I was mowing the grass and crying. I was crying because I wasn't having to dodge as much poop as last time. A few days earlier, Ruby, our dog of over 11 years, had to be put down.
She was a golden retriever mix that someone left at our child's daycare center - and my wife and child just could NOT let that dog stay alone, close to a busy highway. So the puppy came home and my dreams of having a yard with lots of shrubs and flowers went away!
Ruby stayed outside most of the time in her younger years. Then she got to where she just liked the AC house better than the outdoors! She learned to walk to the right when meeting oncoming traffic in the hall. She learned not to move when someone was stepping over her. She learned to judge the look on your face to determine how heavy the object was that you were carrying toward her so she could get out of the way before any accident happened.
She would go to comfort my daughter when she heard her crying. She learned to nuzzle you when she needed to go outside. If you wouldn't get out of bed she'd find a plastic shopping bag to wag her tail on till you got up to let her out.
She was a quiet, loving, giving, protective, constant companion who gave us the best that she had. Her final days came quick. I noticed a difference, then thought it would go away. Two long, busy work days passed and I noticed she wasn't better. I couldn't take her to the Vets till another day passed. In the back of my mind I knew - but didn't want to know. She'd wag her tail but just wasn't anything like she had been.
Took her to Vet on my way to work. That afternoon the call came. My son in Vet school 45 miles away, wife with her dad 100 miles away, young teenager daughter - they just couldn't go to see Ruby. Maybe it was because I'm sympathetic to her old age but I just could not let Ruby die alone.
I was able to get off early and made it to clinic before they closed. They gave me time alone with Ruby before they came in with the final medicine. They suggest you don't stay for the end, that you keep your memories of how they were.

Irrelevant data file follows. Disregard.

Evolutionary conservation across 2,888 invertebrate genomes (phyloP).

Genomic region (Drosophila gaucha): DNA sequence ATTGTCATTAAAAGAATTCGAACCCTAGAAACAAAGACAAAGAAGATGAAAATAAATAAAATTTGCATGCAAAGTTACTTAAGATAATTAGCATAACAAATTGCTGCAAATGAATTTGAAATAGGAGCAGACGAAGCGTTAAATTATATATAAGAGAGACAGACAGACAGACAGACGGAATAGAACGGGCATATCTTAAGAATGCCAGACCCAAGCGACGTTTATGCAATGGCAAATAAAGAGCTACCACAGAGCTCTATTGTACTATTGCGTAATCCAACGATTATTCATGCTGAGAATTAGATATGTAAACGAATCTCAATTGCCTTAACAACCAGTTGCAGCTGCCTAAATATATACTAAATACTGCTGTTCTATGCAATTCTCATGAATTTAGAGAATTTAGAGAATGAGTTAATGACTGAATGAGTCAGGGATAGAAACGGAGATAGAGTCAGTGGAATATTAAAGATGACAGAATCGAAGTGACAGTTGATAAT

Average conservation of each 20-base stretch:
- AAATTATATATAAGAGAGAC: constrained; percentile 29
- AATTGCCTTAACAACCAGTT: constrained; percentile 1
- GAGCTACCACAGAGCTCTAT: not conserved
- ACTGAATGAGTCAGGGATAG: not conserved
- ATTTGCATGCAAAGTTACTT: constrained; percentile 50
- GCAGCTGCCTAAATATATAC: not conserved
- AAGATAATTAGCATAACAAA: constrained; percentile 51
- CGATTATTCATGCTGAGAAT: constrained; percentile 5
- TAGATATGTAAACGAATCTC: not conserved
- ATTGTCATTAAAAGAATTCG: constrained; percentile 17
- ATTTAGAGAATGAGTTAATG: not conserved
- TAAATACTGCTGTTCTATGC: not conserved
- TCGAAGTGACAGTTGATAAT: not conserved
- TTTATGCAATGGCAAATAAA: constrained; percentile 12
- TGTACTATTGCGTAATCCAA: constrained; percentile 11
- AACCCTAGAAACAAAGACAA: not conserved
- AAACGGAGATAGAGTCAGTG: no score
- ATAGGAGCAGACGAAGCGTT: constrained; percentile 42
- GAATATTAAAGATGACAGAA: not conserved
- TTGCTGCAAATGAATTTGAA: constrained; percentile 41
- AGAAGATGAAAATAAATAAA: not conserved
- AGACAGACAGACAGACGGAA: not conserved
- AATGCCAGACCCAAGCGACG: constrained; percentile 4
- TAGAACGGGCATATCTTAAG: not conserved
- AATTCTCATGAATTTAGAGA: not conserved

I'm the weak one. I pass out easy. I may get panicky, need to rush out for air. Not for this though. I could not let Ruby be alone at the end. I petted her when they came in, when they injected, when they laid her head down and I petted her after they said she was gone. Ruby gave us so much love, I just could not leave her to be alone.
So now I cry. I cried mowing the yard, when I rediscovered the photo of her from just after she came to us, when I drop something at my desk and start to apologize to Ruby for scaring her, when I wonder what to do with the rest of her special diet food or her cushion and when I start to feed our pets or give snacks to the neighbors' dogs - because Ruby was always first.
I was glad no one was close to me at work on Friday when I found the one image that kept eluding me. Ruby wasn't photographed a lot and there was just this one day at our house where the light coming in was "just right" and I wanted to try and capture the feel.
It's not a great picture of Ruby but when I re-found it - it did to me what I hoped the day I shot it. It put all the emphasis on her eyes. Those brown eyes that would just draw you in - so there I was, crying at work. It took me longer than I wanted to get my things together so I could leave work. I wanted to get out and feel the breeze.
I got outside and the summer humidity was much lower, almost felt cool in the breeze. Just the kind of breeze that would have made Ruby's golden hair look like she was a model ready to be photographed. And that's how I see Ruby - the long hair of her high flying tail, on her chest and at her ears, all flowing in the wind. Her ears are up in that happy look of hers.
I thank God for the time Ruby was in our lives.
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